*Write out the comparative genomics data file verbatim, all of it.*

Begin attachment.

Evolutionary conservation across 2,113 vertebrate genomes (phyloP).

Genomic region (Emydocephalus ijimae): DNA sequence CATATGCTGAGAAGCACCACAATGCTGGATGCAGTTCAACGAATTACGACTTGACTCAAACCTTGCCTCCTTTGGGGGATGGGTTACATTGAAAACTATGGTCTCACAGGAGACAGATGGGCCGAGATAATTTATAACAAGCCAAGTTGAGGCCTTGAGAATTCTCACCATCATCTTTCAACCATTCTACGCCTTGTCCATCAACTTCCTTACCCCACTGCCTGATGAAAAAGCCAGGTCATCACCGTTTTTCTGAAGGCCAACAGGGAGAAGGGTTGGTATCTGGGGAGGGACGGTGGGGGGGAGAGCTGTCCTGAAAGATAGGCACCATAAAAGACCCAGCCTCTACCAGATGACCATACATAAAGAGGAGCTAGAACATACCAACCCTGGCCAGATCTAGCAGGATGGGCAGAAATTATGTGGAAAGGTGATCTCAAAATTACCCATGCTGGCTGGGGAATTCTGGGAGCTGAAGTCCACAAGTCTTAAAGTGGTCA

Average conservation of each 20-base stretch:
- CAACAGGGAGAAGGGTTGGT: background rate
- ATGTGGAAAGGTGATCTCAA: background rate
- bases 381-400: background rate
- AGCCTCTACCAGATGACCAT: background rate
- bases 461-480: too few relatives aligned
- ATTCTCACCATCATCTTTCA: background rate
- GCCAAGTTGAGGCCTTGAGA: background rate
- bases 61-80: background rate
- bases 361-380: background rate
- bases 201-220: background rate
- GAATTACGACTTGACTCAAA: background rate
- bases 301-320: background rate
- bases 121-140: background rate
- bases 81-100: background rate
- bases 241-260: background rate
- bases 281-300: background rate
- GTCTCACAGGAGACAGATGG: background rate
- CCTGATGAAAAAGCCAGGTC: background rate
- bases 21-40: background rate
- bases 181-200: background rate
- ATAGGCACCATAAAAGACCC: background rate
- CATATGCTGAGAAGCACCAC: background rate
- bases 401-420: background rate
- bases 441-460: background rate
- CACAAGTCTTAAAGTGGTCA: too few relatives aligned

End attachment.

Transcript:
Evolutionary conservation across 2,113 vertebrate genomes (phyloP).

Genomic region (Emydocephalus ijimae): DNA sequence CATATGCTGAGAAGCACCACAATGCTGGATGCAGTTCAACGAATTACGACTTGACTCAAACCTTGCCTCCTTTGGGGGATGGGTTACATTGAAAACTATGGTCTCACAGGAGACAGATGGGCCGAGATAATTTATAACAAGCCAAGTTGAGGCCTTGAGAATTCTCACCATCATCTTTCAACCATTCTACGCCTTGTCCATCAACTTCCTTACCCCACTGCCTGATGAAAAAGCCAGGTCATCACCGTTTTTCTGAAGGCCAACAGGGAGAAGGGTTGGTATCTGGGGAGGGACGGTGGGGGGGAGAGCTGTCCTGAAAGATAGGCACCATAAAAGACCCAGCCTCTACCAGATGACCATACATAAAGAGGAGCTAGAACATACCAACCCTGGCCAGATCTAGCAGGATGGGCAGAAATTATGTGGAAAGGTGATCTCAAAATTACCCATGCTGGCTGGGGAATTCTGGGAGCTGAAGTCCACAAGTCTTAAAGTGGTCA

Average conservation of each 20-base stretch:
- CAACAGGGAGAAGGGTTGGT: background rate
- ATGTGGAAAGGTGATCTCAA: background rate
- bases 381-400: background rate
- AGCCTCTACCAGATGACCAT: background rate
- bases 461-480: too few relatives aligned
- ATTCTCACCATCATCTTTCA: background rate
- GCCAAGTTGAGGCCTTGAGA: background rate
- bases 61-80: background rate
- bases 361-380: background rate
- bases 201-220: background rate
- GAATTACGACTTGACTCAAA: background rate
- bases 301-320: background rate
- bases 121-140: background rate
- bases 81-100: background rate
- bases 241-260: background rate
- bases 281-300: background rate
- GTCTCACAGGAGACAGATGG: background rate
- CCTGATGAAAAAGCCAGGTC: background rate
- bases 21-40: background rate
- bases 181-200: background rate
- ATAGGCACCATAAAAGACCC: background rate
- CATATGCTGAGAAGCACCAC: background rate
- bases 401-420: background rate
- bases 441-460: background rate
- CACAAGTCTTAAAGTGGTCA: too few relatives aligned